Learning music or speaking another language leads to a more efficient brain.
"These findings show that musicians and bilinguals require less effort to perform the same task, which could also protect them against cognitive decline and delay the onset of dementia," says Dr. Claude Alain, first author of the paper and senior scientist at Baycrest's Rotman Research Institute. "Our results also demonstrated that a person's experiences, whether it's learning how to play a musical instrument or another language, can shape how the brain functions and which networks are used."
Musicians and people who are bilingual have long been shown to have a better working memory, the ability to keep things in mind, such as remembering a phone number, a list of instructions or doing mental math.
If the brain is a muscle, then learning to play an instrument and read music is the ultimate exercise.
Two new studies from the Brain and Creativity Institute at USC show that as little as two years of music instruction has multiple benefits. Music training can change both the structure of the brain’s white matter, which carries signals through the brain, and gray matter, which contains most of the brain’s neurons that are active in processing information. Music instruction also boosts engagement of brain networks that are responsible for decision-making and the ability to focus attention and inhibit impulses.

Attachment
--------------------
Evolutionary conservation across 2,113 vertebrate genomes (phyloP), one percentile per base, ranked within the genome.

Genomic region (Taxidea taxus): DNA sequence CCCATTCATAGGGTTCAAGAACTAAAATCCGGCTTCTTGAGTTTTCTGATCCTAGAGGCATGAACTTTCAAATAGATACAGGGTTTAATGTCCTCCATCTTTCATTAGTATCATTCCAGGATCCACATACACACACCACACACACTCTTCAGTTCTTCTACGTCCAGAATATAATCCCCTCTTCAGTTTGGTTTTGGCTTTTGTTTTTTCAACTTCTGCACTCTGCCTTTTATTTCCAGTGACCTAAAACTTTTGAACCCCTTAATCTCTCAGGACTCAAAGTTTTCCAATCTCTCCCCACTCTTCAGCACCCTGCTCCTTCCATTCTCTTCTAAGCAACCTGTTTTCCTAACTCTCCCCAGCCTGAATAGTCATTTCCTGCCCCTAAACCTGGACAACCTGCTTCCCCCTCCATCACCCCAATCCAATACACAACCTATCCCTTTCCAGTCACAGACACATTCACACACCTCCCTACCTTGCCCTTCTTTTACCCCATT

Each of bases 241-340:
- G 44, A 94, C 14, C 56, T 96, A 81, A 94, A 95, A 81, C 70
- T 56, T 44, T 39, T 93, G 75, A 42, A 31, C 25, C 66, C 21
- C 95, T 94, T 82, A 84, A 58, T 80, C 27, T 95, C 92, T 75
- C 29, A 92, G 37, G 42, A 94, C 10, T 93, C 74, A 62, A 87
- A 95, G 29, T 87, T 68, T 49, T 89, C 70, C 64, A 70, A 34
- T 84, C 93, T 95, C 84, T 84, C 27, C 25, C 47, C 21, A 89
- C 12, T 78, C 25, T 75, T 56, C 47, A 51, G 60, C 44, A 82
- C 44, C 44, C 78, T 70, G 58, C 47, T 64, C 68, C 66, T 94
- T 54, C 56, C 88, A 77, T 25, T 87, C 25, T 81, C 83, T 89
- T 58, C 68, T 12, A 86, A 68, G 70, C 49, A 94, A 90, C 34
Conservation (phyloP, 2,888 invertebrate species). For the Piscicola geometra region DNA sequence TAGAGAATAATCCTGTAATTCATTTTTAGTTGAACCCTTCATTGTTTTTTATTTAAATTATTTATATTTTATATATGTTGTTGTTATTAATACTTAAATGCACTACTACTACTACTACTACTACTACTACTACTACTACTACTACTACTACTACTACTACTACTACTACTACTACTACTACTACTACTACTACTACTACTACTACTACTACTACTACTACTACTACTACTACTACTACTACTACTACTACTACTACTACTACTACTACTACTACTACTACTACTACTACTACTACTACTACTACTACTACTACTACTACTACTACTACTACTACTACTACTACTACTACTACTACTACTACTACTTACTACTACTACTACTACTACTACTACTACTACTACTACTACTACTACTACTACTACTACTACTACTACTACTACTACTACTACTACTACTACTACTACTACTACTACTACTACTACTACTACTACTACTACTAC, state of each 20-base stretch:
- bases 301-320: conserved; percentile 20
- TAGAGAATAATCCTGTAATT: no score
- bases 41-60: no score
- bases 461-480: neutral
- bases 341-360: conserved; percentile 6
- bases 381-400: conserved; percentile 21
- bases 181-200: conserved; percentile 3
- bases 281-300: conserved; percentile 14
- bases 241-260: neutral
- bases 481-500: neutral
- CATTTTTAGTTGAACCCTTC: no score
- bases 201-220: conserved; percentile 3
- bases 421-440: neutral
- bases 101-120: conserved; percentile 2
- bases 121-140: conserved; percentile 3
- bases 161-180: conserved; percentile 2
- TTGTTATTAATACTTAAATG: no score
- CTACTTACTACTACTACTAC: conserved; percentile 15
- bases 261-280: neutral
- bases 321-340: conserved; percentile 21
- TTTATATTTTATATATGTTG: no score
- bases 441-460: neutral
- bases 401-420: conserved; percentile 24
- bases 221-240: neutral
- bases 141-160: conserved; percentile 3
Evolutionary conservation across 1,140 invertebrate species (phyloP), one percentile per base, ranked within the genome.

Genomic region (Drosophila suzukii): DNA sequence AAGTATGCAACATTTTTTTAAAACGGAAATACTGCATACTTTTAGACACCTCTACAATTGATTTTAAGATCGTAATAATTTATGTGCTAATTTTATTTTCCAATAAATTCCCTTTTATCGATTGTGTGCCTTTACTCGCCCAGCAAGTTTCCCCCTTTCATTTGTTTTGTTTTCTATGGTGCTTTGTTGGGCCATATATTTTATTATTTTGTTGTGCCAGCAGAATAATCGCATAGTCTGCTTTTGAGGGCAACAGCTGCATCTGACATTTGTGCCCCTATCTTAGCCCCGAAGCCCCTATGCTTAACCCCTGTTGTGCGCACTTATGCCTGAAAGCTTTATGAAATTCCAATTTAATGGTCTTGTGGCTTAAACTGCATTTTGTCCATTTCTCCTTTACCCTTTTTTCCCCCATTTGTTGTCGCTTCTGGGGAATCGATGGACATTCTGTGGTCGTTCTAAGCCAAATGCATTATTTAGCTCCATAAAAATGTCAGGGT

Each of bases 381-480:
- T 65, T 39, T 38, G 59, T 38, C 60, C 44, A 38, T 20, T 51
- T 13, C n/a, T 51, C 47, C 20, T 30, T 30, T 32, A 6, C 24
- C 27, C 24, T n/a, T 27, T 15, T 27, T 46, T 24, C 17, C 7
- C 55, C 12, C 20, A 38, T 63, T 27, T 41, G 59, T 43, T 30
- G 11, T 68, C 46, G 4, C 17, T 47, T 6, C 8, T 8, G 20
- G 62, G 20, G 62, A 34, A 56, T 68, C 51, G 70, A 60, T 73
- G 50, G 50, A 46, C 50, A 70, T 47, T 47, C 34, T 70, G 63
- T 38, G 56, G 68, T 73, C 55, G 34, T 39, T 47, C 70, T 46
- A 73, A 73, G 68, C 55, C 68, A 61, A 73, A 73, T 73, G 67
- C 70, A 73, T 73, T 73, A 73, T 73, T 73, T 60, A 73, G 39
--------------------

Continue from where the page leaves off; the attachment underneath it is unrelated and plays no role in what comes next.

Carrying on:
Interesting article about music, math and physics. I often encourage students to consider doing their science fair projects on something having to do with music or their instruments. There are some great ones in this article.
This is a great article everyone should read. It talks about practice time, how to get the most out of your lesson, why do we review. Very valuable and useful information.
This article answers many of the questions people ask about rosin. How is it made? Why the different colors? And more. The comments are well worth a read too.
This is a fabulous blog post about how proper body usage is essential to playing the violin or viola.
"Frank's "happy ending" notwithstanding, recovering from performance injury is not a straightforward process that concludes as soon as the muscles have healed and the pain has subsided. Rather, Frank and Nelson present injury prevention as a way of life, involving specific measures as well as constant attention to regular habits that could lead to problems."
All about chopping. How to chop? When did chopping start.
What powerful practicing does for your brain. A short, and clear read.
If you want a great overview of the many ways music helps your brain, this article has the info for you.
How to practice most efficiently. Tips backed by science on how to get things to stick faster.
There are some things in this article that can easily be applied to finding time to practice and getting over the get out the instrument out of the case to get started bump. There is a discussion about what to do instead of willpower to do those things you want to be doing.